Stretched Too Thin

For many, high school is a great time to further explore interests outside of class through clubs and other experiences. But now that Oyster River’s number of extracurricular opportunities is nearing hundreds, where should one draw the line?

As a freshman, I was left pondering the same question. Attending a school with such a high academic reputation meant that there seemed to be an unspoken standard to be a student who could do it all: maintain perfect grades, stay connected with friends, and lastly, excel under a full schedule. So, I made a common, yet dangerous, mistake and stretched myself too thin.

Attending to countless to do lists, pages of overloaded calendars, and a crowded agenda book soon became a priority, eventually overtaking my high school experience.

This story may not be unfamiliar, especially to those who have been living in the academically competitive environment of Oyster River for several years. What may be surprising, however, is the fact that the competition to be excellent exists long after the final bell rings and the classrooms go dark.

To me, this meant a lot of confusion within the next three years of my high school career. On one side of things, I thoroughly enjoyed all the opportunities that were made available through the clubs and activities that consistently filled up my extra hours. But on the other, juggling work, sports, and homework on top of the commitments that accompanied such opportunities quickly became too much.

Healthy pressure quickly turned into too much stress, which then spiraled into anxiety. But since I was afraid to admit defeat in such a competitive environment, I didn’t see any other option than to continue pushing forward. Before I knew it, I was sacrificing one obligation for another, and was subsequently left feeling disconnected to them all.

The result was an unhealthy sense of pressure, which I quickly realized others in the community were also facing.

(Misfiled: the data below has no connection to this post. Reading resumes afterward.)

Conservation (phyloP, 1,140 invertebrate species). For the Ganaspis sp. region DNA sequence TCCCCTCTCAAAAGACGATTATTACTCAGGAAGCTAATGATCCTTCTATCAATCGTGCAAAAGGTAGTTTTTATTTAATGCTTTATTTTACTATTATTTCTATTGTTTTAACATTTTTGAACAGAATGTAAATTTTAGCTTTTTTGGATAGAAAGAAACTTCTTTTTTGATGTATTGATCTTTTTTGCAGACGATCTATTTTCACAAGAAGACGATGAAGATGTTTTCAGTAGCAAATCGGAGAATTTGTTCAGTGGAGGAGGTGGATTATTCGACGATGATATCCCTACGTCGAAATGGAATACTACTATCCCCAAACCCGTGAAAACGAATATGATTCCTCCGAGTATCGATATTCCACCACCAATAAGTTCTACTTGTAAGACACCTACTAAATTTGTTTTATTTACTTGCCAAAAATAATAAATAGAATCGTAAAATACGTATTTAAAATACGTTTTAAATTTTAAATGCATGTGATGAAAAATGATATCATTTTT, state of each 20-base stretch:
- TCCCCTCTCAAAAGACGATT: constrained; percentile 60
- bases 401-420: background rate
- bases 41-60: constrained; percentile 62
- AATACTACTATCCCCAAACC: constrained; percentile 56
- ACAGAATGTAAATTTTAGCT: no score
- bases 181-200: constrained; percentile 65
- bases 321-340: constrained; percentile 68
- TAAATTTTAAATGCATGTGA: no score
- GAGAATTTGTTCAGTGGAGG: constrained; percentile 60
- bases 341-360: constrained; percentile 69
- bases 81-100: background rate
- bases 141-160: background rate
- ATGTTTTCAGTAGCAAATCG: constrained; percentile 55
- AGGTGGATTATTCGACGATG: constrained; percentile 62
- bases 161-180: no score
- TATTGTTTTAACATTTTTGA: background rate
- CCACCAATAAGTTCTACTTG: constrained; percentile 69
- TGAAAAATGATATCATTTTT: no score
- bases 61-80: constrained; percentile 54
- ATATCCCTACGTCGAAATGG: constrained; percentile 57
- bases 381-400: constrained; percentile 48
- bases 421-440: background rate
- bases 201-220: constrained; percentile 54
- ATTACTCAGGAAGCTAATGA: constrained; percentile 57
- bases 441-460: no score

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“I absolutely think [that] there’s a pressure to over-involve oneself outside of school. I think this pressure comes from teachers, parents, but mostly peers,” said ORHS alum Eleanor Zwart, who now attends Dartmouth College. “The desire to over-commit is rooted in an innate pressure to be equal to or better than ‘the competition.’”

With an array of clubs, sports, and other activities one can select to occupy their time, “the competition” Zwart refers to exists on a nearly limitless playing field. This can result in students’ feeling the need to over-involve themselves, subsequently being “stretched too thin,” or, unable to put their best foot forward due to having to take care of such widespread responsibilities.

“High school offers so many different extracurricular programs that it almost seems wasteful to not take full advantage of all that’s offered,” said Ian Miles (‘19), a current top ten student.

It was thoughts such as Miles’ that that once drove me to take on a full schedule outside of academia, but I quickly lost sight of my mental health as a result.

“The immediate effect of taking on too much is [figuring out] how you can still be your best self,” said Jason Baker, one of the high school’s student counselors. “If you keep working all the time, you’re going to burn out.”

Looking back now, it is easy for me to see such a burn out in the works during my junior year. The girl pulling all nighters only to then get to school forty-five minutes early for a meeting was not her best self; in fact, I was very far from it. But since extracurriculars are rarely seen as having the potential to be harmful to one’s mental health, I shrugged off the idea of dropping a club or activity in fear of looking like I couldn’t handle the pressure.

On a personal level, I excused my growing distance from all the activities I once loved with the fact that junior year was “supposed to be” hard, something I had been hearing since the day I entered high school.